Bombay High Court: Letter of comfort only constitutes security if the conditions set out in Section 126 of the Indian Contracts Act 1872 are met


The Bombay High Court (HC) by Judgment dated 19th August 2020 (Judgment) rendered in LD-VC-IA No. 01 of 2020 IN LD-VC-SUIT NO. 120 of 2020 – Yes Bank Limited vs. Zee Entertainment Enterprises & Ors held that a letter of comfort would constitute security only if its terms satisfied the conditions set out in Section 126 of the Indian Contracts Act 1872 (Contracts Act).


  • The main dramatis personae in this area are:

(i) Yes Bank Limited (Yes Bank)

(ii) Zee Entertainment Enterprises Limited (Zee), the parent company of the Zee/Essel group of companies (Zee Group);

iii) Living Entertainment Limited (LEL), ATL Media Limited (ATL), Veria International Limited (Veria) and Living Entertainment Enterprises Pvt. ltd. (LEEPL) – all wholly owned subsidiaries of Zee;

  • In January 2016, certain companies of the Zee group, holding approximately 5% of the capital of Zee, subscribed to the capital of Veria via LEL and LEEPL.
  • On January 20, 2016, LEL entered into a put option agreement (POA) with ATL, under which LEL had the option to call on ATL to purchase 64.38% of Veria’s share capital. The POA was valid until July 29, 2026.
  • To finance this exercise as well as to refinance certain intercompany deposits used in connection with this exercise, LEL benefited from a USD 50 million loan (“loan”) from Yes Bank, which was notably governed by a letter of facility and an addendum thereto dated March 30, 2016, a credit agreement dated June 8, 2016 and several security documents (“facility documents”). Axis Bank, Dubai International Financial Center Branch (Axis Bank) has been appointed as the security trustee under some of the security documents. The facility documents provided for several “events of default”. Upon the occurrence of an event of default, Yes Bank had the right to exercise the put option under the POA and call on ATL to buy out LEL’s stake in Veria at a “strike price” within a “settlement date” so that with the funds so received, LEL could repay Yes Bank. One of the cases of default was the fall of the promoter’s shareholding in Zee beyond a certain threshold.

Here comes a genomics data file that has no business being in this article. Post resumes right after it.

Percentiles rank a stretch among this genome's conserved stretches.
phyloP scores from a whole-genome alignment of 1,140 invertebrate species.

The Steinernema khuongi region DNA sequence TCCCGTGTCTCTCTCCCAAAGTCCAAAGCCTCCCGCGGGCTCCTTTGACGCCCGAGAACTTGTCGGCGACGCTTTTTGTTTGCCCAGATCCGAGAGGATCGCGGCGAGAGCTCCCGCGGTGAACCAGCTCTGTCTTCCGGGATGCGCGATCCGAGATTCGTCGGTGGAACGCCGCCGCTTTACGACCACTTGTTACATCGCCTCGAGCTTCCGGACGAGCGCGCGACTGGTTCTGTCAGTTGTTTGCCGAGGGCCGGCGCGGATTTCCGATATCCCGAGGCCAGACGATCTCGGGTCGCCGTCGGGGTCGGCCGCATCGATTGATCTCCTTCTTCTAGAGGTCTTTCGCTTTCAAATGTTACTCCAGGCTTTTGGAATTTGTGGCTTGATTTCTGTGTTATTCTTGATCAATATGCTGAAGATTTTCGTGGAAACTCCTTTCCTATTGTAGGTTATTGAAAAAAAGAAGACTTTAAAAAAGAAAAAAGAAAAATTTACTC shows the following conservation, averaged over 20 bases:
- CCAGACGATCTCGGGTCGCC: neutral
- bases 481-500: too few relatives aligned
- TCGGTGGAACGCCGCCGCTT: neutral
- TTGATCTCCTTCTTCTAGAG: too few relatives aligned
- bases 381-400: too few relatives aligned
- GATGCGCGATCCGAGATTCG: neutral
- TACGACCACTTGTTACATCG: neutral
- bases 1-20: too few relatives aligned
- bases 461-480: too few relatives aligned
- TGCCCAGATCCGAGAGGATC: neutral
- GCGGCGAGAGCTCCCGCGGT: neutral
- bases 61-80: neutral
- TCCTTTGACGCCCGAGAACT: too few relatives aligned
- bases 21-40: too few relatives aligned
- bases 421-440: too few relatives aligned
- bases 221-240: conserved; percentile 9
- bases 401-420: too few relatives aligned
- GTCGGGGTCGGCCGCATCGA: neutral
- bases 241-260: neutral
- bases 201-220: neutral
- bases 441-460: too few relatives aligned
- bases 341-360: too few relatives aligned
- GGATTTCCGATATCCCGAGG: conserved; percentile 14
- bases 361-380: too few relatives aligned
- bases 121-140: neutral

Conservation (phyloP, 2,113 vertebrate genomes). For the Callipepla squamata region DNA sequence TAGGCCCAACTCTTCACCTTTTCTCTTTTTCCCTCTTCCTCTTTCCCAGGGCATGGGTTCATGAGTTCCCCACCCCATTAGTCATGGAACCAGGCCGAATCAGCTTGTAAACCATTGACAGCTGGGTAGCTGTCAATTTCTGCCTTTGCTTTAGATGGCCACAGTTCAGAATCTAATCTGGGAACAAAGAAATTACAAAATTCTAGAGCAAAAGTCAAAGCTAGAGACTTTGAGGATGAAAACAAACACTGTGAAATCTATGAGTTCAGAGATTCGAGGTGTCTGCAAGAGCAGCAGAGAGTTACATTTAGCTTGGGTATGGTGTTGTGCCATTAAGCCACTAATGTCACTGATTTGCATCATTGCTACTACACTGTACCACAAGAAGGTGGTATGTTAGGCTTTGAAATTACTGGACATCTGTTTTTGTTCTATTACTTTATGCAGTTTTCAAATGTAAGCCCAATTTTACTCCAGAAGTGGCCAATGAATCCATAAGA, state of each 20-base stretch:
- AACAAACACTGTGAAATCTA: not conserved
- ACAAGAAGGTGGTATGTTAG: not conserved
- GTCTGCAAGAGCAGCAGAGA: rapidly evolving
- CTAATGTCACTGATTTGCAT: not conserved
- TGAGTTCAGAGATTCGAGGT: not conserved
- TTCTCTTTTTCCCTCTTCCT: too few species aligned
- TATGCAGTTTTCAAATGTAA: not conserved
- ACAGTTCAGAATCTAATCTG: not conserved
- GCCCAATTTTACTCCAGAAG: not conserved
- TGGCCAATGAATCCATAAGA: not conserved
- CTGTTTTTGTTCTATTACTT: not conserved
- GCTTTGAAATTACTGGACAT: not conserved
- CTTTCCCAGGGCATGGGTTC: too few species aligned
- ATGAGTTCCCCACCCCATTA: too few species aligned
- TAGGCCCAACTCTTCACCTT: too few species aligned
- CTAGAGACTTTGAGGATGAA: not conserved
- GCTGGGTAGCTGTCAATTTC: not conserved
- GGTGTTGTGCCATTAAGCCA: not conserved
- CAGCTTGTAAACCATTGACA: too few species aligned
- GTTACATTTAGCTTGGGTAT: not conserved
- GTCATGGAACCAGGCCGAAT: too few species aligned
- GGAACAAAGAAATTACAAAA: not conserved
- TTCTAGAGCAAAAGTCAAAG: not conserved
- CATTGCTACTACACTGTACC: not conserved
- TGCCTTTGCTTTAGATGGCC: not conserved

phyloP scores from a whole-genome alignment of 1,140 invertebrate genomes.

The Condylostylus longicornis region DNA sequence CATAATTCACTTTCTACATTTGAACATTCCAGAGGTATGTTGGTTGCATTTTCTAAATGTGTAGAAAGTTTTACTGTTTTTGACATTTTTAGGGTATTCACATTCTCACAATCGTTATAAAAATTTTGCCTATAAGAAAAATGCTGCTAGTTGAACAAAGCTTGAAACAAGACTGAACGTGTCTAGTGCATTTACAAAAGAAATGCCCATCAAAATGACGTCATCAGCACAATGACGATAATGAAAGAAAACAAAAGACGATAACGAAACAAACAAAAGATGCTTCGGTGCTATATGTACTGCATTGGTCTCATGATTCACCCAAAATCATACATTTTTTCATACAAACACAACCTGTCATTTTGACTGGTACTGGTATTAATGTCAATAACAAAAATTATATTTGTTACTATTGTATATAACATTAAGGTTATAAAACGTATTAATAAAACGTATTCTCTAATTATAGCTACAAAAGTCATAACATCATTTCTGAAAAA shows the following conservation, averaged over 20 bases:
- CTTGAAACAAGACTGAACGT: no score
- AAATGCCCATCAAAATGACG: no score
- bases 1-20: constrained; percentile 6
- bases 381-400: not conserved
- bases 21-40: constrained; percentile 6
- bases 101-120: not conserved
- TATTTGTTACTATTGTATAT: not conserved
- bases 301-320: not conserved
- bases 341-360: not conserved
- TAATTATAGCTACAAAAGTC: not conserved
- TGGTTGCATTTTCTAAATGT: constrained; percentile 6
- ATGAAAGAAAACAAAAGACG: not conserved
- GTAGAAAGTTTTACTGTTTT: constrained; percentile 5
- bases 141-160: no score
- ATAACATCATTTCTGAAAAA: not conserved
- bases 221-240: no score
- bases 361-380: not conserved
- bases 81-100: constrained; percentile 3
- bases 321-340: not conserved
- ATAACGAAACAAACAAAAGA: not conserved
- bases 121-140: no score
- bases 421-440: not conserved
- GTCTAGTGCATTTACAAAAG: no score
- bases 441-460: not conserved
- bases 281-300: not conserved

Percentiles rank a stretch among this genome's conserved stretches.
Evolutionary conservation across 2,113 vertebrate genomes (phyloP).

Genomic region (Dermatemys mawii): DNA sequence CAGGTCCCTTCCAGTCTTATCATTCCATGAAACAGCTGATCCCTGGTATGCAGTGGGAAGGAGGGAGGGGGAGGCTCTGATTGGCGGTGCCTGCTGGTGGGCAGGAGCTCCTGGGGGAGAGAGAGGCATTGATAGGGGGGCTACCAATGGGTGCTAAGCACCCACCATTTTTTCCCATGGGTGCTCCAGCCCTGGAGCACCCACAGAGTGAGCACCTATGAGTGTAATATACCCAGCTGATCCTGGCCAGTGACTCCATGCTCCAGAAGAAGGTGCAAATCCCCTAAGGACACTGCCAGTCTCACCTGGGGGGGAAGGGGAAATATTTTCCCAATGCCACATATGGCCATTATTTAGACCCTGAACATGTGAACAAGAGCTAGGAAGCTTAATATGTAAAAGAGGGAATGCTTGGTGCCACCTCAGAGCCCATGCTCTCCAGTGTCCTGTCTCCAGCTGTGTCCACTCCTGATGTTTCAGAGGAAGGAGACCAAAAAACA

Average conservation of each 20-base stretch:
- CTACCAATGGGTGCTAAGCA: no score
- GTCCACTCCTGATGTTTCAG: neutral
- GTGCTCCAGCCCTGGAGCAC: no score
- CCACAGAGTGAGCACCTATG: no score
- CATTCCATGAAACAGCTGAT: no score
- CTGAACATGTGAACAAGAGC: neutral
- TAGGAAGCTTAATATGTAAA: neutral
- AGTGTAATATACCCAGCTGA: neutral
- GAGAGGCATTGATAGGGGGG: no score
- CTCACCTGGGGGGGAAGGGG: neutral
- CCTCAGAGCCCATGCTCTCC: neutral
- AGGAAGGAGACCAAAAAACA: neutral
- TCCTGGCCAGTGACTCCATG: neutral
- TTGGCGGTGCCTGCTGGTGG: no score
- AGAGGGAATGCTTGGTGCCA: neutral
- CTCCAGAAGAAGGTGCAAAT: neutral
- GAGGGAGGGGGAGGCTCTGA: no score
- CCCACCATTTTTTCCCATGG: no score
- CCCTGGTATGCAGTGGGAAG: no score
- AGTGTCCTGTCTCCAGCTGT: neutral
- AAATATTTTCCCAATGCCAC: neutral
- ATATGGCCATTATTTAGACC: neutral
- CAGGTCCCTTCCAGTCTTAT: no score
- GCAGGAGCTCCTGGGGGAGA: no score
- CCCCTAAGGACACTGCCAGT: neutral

• As security for the loan, Zee issued a comfort letter dated March 31, 2016 (LOC) to Yes. This is the document at the center of the dispute. As part of the LOC, Zee has, among other things, undertaken to “support [ATL] by injecting equity/debt to meet all of its working capital requirements, debt requirements, business expansion plans, honoring put options, purchase or payment agreements and warranties,” “ undertake all of its overseas operations through ATL and its subsidiaries” and “to hold at least 51% equity for the duration of the installation”. The line of credit would remain valid from the date of release of the facilities of Yes Bank until the date of its repayment.
  • On August 2, 2019, the promoters of Zee announced the sale of part of their stake in Zee. In response, Yes Bank wrote to Zeesaying that the assignment had triggered an event of default and demanded repayment of the loan.
  • On November 7, 2019, Yes Bank issued performance notices to LEL and ATL to liquidate its rights and a put option notice to ATL under the POA. LEL replied to the notice served on it by acknowledging its sums due and asked for a repayment period, which it did not do. ATL, for its part, did not buy back Veria’s shares.